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Training our future leaders

Training our future leaders
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First Published: Tue, Mar 31 2009. 09 42 PM IST
Updated: Tue, Mar 31 2009. 09 42 PM IST
Top Indian technical and management institutes are perennially on the radar—as students scramble for admission in the summer and soon-to-be graduates jostle for job placements in the spring. Next month, a committee under the chairmanship of professor Yashpal will release a report on the renovation and rejuvenation of higher education in India.
One of the committee’s recommendations is encouraging more interdisciplinary study at the Indian Institutes of Technology (IIT) and the Indian Institutes of Management (IIM). Broadening the course of study at IITs and IIMs is imperative: India needs well-rounded technical and business leaders.
As the global financial crisis worsens, the master of business administration (MBA) is under fire, because MBA-holders were key players in Wall Street’s tumults. Bloomberg columnist Matthew Lynn recently wrote that MBA “factories” had “legitimized a pseudo-scientific approach to finance that turned out to be bogus”.
The MBA crisis is a reminder that global business leaders—including those from IIMs or IITs —need well-rounded study. As IIT and IIM grads often pursue leading roles in a spectrum of industries beyond their courses of study, they need at least some understanding of the civic and political structures they engage with. And exposure to humanities and social science courses can improve writing and communication skills.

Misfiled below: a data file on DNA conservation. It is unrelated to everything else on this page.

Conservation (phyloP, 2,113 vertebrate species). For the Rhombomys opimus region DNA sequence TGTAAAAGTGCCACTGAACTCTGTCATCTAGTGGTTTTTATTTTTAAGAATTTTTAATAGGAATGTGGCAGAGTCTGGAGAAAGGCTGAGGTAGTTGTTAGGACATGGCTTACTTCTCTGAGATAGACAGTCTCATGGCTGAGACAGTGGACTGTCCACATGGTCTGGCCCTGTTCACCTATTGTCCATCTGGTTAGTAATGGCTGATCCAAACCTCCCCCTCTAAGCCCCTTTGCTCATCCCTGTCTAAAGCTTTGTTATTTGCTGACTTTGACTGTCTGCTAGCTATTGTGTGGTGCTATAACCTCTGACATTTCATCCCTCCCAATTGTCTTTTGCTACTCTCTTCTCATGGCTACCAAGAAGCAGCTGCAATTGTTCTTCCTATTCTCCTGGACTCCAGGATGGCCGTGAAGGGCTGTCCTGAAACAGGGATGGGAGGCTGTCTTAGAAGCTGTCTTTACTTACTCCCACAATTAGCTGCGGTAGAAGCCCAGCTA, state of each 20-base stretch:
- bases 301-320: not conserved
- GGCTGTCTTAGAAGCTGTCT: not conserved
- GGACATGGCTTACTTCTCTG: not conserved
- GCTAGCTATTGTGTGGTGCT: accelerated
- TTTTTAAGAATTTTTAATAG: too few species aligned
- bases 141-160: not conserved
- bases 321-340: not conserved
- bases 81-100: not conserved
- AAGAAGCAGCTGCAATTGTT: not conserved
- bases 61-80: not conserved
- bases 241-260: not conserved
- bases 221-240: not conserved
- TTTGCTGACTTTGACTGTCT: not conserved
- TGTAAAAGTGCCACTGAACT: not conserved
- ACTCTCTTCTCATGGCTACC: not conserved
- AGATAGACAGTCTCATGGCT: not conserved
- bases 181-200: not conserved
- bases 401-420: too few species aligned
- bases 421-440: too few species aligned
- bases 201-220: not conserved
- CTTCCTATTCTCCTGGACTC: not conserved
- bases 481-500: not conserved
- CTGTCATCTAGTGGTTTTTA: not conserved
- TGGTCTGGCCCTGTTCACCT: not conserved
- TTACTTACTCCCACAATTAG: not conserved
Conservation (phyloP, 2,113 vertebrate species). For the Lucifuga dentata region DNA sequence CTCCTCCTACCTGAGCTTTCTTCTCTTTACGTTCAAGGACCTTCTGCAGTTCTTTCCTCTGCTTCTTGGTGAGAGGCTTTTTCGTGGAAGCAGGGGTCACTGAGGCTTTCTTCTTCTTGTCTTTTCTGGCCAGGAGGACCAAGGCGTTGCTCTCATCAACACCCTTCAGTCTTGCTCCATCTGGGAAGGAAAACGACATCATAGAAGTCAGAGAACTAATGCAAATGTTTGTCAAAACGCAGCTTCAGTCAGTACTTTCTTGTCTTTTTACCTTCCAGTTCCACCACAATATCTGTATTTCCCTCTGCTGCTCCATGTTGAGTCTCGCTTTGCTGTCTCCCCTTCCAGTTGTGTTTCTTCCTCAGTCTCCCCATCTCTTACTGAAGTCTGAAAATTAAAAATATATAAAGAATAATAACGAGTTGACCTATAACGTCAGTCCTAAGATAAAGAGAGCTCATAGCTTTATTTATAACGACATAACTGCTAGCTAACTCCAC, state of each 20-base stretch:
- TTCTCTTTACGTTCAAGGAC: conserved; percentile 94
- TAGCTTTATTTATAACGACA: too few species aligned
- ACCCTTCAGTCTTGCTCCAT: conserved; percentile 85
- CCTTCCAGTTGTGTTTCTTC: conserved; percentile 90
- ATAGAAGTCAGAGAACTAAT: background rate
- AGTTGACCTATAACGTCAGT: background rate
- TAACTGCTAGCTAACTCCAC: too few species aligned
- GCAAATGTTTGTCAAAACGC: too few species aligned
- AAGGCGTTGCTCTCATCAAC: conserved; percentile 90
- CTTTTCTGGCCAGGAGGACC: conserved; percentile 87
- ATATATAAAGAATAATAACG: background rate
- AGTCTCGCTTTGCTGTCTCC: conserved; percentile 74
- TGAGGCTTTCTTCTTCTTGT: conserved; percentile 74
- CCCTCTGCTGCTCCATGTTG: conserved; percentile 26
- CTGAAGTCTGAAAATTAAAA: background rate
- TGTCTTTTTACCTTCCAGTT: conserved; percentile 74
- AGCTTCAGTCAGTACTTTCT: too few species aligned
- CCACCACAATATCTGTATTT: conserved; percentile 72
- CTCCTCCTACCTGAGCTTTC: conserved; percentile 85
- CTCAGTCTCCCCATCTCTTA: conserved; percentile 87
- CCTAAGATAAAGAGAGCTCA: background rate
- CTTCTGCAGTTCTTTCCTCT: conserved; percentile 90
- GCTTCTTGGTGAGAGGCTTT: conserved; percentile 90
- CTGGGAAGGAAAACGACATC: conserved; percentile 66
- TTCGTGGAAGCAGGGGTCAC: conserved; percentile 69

One limitation, though, is how to implement interdisciplinary study: It would be difficult for IIMs and IITs to find qualified professors from other fields—as they already face a staffing crunch. Further classroom and scheduling infrastructure must be expanded.
Again, the specialization of the institutes should not be lost. The Yashpal committee has pointed to the Massachusetts Institute of Technology in the US, which has leading English and political science departments alongside top-tier engineering programmes. All students benefit from such a diverse academic community.
Technical and management problems are no longer strictly disciplinary. Energy engineers, for example, are often steeped in environmental policy. A rigid curriculum won’t foster this, but encouraging students to take say, policy courses—along with civil engineering ones will surely serve them well in the future.
Do top technical and management institutes need more interdisciplinary study? Tell us at views@livemint.com
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First Published: Tue, Mar 31 2009. 09 42 PM IST